Are Diseases Capitalized?

Diseases can be capitalized or not depending on certain situations. Primarily, diseases named after people should always be capitalized. Also, any disease that is the first word in a sentence or used in a title/headline should be capitalized.

Below is a list of diseases that should always be capitalized:

  • Alzheimer’s disease
  • Parkinson’s disease
  • Lou Gehrig’s disease
  • Middle East respiratory syndrome (abbreviated as MERS)
  • Crohn’s disease
  • Tourette syndrome
  • Huntington’s disease

The following diseases are not generally capitalized unless used in a title or as the first word in a sentence:

  • diabetes (including type 1 and type 2)
  • flu
  • influenza
  • cold
  • cancer
  • heart disease
  • coronavirus (except when abbreviated as COVID-19)
  • kidney disease
  • chronic lower respiratory disease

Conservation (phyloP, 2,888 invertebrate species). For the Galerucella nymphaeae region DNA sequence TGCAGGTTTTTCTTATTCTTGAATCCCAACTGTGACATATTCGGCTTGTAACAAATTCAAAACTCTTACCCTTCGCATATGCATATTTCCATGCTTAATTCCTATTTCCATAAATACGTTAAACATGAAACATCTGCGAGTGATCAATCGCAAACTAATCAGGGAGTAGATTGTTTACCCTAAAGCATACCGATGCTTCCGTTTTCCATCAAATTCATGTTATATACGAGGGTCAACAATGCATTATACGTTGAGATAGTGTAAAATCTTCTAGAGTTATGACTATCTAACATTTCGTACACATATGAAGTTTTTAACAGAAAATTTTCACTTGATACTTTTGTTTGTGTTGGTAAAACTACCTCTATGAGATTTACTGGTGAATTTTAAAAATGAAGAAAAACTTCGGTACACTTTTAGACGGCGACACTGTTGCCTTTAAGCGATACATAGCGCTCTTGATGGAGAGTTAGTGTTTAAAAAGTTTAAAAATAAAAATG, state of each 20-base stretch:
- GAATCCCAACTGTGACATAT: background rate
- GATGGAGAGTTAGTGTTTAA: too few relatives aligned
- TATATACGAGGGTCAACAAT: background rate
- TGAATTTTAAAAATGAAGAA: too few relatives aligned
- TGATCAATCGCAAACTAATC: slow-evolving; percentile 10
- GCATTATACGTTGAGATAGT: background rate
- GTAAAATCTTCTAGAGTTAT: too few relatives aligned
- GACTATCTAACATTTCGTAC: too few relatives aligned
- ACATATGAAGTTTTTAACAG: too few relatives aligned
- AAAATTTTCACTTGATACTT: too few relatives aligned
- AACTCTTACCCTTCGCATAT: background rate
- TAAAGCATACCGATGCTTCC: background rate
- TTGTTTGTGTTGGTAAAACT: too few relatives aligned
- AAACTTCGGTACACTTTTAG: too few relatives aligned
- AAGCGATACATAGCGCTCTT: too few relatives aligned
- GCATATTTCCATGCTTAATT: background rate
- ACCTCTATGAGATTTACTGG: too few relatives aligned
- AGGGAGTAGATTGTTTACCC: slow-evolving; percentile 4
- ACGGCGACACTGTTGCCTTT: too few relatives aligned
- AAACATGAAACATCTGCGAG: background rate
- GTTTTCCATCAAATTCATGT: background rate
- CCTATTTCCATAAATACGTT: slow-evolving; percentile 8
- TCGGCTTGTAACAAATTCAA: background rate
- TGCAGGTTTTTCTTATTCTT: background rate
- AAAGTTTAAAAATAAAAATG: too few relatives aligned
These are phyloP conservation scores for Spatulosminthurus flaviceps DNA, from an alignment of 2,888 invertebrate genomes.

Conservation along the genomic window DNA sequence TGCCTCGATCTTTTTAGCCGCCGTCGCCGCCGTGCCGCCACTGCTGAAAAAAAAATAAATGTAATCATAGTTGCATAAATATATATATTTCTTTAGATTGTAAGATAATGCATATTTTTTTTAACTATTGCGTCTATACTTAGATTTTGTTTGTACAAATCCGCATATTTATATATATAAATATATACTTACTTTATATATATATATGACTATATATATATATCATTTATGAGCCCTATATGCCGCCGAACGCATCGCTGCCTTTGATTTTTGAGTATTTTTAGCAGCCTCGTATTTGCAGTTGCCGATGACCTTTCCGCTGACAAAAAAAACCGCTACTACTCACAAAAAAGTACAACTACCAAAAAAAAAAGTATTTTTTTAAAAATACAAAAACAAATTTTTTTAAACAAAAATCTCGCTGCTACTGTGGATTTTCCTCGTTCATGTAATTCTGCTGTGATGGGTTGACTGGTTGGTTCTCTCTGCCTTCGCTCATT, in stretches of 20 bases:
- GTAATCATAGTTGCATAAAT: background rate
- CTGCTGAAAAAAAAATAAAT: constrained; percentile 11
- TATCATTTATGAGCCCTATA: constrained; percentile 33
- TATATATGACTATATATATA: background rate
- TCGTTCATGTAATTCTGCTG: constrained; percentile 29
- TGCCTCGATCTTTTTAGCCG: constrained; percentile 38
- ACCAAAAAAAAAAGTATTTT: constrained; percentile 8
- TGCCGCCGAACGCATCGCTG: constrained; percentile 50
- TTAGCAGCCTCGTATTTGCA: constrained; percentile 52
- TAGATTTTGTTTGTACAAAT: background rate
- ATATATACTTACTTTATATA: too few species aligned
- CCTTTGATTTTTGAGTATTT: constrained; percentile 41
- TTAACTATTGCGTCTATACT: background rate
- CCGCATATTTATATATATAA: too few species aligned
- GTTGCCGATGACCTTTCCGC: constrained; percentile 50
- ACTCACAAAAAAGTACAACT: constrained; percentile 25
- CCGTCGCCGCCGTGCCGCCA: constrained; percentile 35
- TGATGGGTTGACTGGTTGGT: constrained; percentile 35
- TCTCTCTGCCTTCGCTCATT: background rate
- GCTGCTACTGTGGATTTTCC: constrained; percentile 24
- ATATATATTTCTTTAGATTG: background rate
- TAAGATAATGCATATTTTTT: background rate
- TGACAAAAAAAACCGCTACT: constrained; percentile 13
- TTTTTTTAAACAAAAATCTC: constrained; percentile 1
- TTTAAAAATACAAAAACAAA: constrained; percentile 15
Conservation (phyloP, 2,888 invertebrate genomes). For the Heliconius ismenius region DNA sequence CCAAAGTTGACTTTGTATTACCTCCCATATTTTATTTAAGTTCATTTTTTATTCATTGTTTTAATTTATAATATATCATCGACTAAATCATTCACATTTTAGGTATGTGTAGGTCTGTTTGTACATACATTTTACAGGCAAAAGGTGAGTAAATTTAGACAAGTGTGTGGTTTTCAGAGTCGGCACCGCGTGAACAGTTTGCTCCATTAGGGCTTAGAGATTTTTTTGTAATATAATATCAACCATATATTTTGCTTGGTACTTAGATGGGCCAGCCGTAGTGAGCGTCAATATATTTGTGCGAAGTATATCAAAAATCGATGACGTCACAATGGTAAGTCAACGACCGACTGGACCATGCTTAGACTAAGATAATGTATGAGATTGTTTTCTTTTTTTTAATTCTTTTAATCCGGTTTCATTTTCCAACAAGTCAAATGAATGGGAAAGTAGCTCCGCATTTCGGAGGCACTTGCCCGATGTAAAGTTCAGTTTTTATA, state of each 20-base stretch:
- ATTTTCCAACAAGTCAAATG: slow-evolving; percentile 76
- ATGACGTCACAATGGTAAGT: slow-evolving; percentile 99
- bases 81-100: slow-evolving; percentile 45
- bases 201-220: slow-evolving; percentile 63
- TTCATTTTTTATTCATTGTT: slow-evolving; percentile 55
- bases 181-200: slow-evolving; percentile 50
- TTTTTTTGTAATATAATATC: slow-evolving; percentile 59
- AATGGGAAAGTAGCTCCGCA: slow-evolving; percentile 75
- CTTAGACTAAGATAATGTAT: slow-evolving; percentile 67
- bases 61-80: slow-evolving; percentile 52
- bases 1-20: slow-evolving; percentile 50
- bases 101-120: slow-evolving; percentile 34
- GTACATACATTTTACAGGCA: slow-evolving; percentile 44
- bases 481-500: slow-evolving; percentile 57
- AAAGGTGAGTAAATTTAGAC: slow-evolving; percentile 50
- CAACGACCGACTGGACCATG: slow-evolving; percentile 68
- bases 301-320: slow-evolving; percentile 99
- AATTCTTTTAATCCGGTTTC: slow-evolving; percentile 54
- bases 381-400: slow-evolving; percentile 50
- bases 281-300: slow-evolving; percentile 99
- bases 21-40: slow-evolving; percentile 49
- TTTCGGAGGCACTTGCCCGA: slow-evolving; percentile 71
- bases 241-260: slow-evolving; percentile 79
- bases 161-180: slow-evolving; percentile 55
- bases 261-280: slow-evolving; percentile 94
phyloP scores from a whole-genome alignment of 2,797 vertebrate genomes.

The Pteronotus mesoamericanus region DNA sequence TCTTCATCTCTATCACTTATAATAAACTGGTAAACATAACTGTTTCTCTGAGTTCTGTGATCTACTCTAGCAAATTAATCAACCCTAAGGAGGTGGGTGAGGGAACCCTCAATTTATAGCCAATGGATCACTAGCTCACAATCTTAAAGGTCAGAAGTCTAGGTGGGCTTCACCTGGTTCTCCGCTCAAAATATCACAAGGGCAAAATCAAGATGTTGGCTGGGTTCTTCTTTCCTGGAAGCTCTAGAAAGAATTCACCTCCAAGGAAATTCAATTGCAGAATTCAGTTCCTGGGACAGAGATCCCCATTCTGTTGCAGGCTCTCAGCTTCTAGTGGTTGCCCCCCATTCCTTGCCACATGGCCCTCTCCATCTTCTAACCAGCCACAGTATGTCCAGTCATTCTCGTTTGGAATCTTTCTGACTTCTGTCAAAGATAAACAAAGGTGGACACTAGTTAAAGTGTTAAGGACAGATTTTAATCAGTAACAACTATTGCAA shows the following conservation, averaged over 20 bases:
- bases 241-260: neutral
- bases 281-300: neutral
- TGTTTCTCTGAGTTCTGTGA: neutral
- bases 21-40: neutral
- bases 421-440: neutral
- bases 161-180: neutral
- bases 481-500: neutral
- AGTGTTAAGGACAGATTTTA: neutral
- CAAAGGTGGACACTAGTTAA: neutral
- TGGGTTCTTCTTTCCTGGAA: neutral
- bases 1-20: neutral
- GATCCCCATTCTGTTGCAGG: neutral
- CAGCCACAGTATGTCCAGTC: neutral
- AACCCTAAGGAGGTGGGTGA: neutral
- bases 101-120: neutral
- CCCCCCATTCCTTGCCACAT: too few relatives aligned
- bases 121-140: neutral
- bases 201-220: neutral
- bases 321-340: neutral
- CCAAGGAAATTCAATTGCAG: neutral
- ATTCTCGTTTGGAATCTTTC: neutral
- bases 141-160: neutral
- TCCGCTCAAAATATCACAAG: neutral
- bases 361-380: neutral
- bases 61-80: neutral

• pneumonia
  • human immunodeficiency virus (except when abbreviated as HIV)
  • acquired immunodeficiency syndrome (except when abbreviated as AIDS)
  • hepatitis A/B/C
  • malaria
  • typhoid
  • tetanus
  • dengue
  • tuberculosis
  • celiac disease
  • severe acute respiratory syndrome (expect when abbreviated as SARS)
  • human papillomavirus infection (except when abbreviated as HPV)

Read More:

Capitalize My Title is a dynamic title capitalization tool used to make sure your titles or headlines use proper capitalization rules according to various style guides include APA, AP, MLA, and Chicago. It also counts your words and checks for grammar issues.


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